Well, it’s getting close to the end of school holidays and so the “back to school” preparation begins. It’s time to buy school bags, stationery, uniforms and of course, school shoes. People often ask us about buying the correct footwear for children, so read on if you’d like to know more.
There are 26 bones in each foot, and these 52 bones in the feet make up one quarter of the total bones in the human body. There are 33 joints and over 100 muscles, tendons and ligaments in each foot which work together to provide the body with support, balance and mobility. A good fitting shoe should be stable with good cushioning, providing internal and external support to the foot and ankle.
By the time a child has reached 12 years of age, their feet will have reached about 90 per cent of their adult length, so it’s important that good footwear is worn from early childhood to help prevent any foot problems. While some foot problems can be inherited from parents, incorrect footwear can aggravate foot conditions and set up foot and toe deformities that can last a lifetime. Some examples of these conditions are bunions, ingrown toenails, bruised toenails, blisters and corns.
Shoes have to be well fitting, as children’s feet grow rapidly, and school kids spend lots of time being active. Firstly, it’s a good idea to check with the school for any shoe requirements such as style (lace up, buckle or Velcro) and colour. Slips ons are not recommended as they aren’t adjustable and so often don’t fit properly. As a general rule, a sturdy, chunky shoe may look like a good idea, as active kids can wear out their shoes quickly, but they may be too heavy and so it is better to opt for a more light weight, flexible shoe that is more natural to walk in.
I always recommend people go to a place where you can get the shoes fitted properly, and at a time when it’s not too busy so your child has the opportunity to walk around wearing the shoes in the store and you can get the assistance required without feeling rushed. Try on a few pairs if necessary. A professionally trained fitter in a shoe store can measure your child’s feet, (best to have both of them measured, as one can be longer or wider than the other), and select the right shoes for your child. Shoes need to fit their feet now, so don’t be tempted to buy them bigger so they can grow into them, as an unsupported foot in a big shoe can lead to injury if the child ends up falling or rolling their ankle. They need to be snug enough to avoid slipping off, but loose enough to ensure unrestricted movement when walking.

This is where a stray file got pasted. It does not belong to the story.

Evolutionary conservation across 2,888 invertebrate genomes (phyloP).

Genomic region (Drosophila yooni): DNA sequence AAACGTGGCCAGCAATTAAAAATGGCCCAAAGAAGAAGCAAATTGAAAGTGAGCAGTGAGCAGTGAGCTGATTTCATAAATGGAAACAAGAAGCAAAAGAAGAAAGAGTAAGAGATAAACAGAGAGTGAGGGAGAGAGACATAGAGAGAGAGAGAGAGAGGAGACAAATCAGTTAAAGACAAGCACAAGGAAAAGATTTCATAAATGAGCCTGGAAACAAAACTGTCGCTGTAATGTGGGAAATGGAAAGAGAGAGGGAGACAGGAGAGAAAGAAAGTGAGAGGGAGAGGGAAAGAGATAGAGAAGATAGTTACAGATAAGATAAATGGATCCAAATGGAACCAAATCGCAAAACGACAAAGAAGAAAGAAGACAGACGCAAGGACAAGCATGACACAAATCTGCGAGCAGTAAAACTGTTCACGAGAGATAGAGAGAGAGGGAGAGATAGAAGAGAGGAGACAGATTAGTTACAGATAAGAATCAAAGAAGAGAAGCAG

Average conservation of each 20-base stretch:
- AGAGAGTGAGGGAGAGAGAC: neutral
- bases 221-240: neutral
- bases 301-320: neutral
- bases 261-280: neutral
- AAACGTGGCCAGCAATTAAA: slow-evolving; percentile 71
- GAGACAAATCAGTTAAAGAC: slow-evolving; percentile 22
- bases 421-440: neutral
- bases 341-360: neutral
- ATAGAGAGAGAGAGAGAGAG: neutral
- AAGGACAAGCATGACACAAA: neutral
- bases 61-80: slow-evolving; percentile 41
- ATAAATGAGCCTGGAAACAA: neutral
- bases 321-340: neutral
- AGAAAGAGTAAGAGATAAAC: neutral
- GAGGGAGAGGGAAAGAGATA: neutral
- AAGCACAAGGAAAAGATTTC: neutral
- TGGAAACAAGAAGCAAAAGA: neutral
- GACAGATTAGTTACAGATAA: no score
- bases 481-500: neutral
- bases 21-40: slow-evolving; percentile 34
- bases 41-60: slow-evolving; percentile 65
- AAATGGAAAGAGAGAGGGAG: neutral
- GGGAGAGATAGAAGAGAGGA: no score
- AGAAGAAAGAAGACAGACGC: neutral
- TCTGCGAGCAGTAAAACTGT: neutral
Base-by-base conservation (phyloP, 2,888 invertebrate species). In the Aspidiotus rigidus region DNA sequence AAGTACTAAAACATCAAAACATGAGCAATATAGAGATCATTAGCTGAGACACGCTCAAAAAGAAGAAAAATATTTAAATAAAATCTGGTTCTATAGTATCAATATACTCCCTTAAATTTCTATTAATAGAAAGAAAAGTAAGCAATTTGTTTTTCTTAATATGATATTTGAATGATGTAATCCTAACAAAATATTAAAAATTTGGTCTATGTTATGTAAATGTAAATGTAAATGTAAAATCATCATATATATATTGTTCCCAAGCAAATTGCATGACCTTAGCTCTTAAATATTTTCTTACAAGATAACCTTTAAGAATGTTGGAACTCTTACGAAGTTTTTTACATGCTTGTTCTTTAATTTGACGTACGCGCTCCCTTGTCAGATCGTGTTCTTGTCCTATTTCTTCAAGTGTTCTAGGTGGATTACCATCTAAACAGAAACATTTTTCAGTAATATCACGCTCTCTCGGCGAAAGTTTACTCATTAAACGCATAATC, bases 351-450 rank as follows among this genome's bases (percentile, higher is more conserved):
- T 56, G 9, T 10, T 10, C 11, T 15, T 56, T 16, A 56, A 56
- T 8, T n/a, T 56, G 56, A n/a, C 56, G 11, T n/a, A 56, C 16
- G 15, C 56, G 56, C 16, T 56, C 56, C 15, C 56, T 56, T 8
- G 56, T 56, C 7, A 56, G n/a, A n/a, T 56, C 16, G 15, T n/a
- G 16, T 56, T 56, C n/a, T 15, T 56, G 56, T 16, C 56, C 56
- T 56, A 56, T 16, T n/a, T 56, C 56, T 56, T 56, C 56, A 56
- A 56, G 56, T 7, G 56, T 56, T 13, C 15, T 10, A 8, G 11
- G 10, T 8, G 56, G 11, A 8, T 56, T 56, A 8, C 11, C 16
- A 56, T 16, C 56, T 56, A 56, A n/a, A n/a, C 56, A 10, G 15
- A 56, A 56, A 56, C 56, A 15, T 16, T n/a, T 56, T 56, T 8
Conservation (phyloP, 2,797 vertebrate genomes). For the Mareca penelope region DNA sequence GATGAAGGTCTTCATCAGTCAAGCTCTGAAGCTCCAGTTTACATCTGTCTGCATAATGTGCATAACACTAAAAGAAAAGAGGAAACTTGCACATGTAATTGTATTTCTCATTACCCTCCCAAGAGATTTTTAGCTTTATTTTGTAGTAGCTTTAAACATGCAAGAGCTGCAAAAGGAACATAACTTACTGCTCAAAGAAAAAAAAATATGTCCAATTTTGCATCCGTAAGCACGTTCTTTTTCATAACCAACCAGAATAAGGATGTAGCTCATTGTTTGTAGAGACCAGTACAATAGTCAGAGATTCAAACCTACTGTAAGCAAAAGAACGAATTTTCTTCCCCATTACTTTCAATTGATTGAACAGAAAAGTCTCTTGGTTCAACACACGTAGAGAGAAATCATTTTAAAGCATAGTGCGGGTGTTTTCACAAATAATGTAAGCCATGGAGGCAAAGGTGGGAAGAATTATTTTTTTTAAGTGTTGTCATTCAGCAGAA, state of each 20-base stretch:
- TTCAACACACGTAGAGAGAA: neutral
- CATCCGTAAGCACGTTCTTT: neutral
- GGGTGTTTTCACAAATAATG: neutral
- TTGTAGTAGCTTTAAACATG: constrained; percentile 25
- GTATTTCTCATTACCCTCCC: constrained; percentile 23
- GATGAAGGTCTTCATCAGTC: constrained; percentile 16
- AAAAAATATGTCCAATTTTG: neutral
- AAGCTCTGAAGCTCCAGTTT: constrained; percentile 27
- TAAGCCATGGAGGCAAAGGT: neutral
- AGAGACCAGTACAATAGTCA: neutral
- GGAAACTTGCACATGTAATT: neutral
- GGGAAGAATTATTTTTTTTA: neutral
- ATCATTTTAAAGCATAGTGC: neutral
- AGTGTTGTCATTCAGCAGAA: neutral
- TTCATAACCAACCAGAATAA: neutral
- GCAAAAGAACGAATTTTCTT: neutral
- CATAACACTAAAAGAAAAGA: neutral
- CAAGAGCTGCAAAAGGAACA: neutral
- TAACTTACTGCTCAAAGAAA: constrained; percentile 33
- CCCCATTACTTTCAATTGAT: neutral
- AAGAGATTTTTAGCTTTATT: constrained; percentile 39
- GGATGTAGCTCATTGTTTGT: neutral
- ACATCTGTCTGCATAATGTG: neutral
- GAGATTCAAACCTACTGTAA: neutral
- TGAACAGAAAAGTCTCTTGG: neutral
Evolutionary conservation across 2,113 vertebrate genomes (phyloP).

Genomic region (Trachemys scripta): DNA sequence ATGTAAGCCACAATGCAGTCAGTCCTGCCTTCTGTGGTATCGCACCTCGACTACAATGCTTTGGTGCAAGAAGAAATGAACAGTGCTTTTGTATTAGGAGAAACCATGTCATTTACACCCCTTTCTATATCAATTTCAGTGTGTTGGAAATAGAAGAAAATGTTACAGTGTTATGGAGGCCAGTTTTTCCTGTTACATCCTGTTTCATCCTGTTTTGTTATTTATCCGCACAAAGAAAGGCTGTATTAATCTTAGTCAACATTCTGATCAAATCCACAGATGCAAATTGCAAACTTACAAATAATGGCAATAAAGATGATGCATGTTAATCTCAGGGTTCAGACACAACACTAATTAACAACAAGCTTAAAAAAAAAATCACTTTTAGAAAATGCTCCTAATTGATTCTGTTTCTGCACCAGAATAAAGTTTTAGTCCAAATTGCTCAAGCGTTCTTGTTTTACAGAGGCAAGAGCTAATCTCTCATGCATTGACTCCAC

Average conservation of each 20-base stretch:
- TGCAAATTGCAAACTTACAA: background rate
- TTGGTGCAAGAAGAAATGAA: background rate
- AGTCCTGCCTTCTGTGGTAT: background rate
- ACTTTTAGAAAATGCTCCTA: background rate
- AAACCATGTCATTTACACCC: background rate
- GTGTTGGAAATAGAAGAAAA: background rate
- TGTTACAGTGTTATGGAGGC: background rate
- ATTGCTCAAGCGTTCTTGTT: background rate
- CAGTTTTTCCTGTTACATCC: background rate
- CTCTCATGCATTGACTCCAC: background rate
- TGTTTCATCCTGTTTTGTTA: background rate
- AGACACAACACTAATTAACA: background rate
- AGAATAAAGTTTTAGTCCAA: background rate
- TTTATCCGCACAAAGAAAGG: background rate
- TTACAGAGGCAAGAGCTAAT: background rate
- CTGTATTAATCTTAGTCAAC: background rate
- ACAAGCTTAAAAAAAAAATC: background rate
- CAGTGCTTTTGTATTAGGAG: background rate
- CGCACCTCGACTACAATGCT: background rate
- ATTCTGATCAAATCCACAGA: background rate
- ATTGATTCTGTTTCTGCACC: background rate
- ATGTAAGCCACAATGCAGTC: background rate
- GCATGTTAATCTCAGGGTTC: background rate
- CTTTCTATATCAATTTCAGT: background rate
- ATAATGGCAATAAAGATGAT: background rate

A professional fitter will do the work for you, and a good shoe store will stock shoes in a variety of widths and in whole and half sizes, but here’s a few things you should look for in a quality, good fitting shoe:
- The sole of the shoe should be straight and should not twist, and have a good shock absorbing midsole.
- The heel should not be over 2cm high, and the back of the shoe should be firm and supportive
- The shoe should not bend in the middle, but should bend at the ball of the foot, where flexibility is needed.
- The upper parts of the shoe should be made from leather and lined with breathable materials
- If the shoe you are buying has laces, check lace up techniques with the fitter, as that can alter the fit of the shoe
- There should be approximately a finger’s width between the end of the longest toe and the end of the shoe. Your child should be able to wiggle their toes within the shoes and there should be no bulges from the toes on either side of the shoe
- The heel should be snug but comfortable within the shoe, and the back part of the shoe strong and stable. The fastening mechanism (laces, buckle or Velcro) should hold the foot firmly in the heel of the shoe
Don’t be tempted to let your child wear a hand me down, as a second hand shoe will most likely not fit your child properly, be worn down and have very little support. Good quality shoes can be expensive, and when it comes to school shoes, new is best. Children will spend around 30 hours a week in their school shoes, and that adds up to quite a lot over their school years, so it’s crucial that they are fitted properly.
Finally, don’t forget that some pain in the foot and heel can be from common conditions that affect children, so don’t hesitate to chat to us if your kids are complaining of any heel, foot, knee or leg pain or “growing pains” or if you have any questions.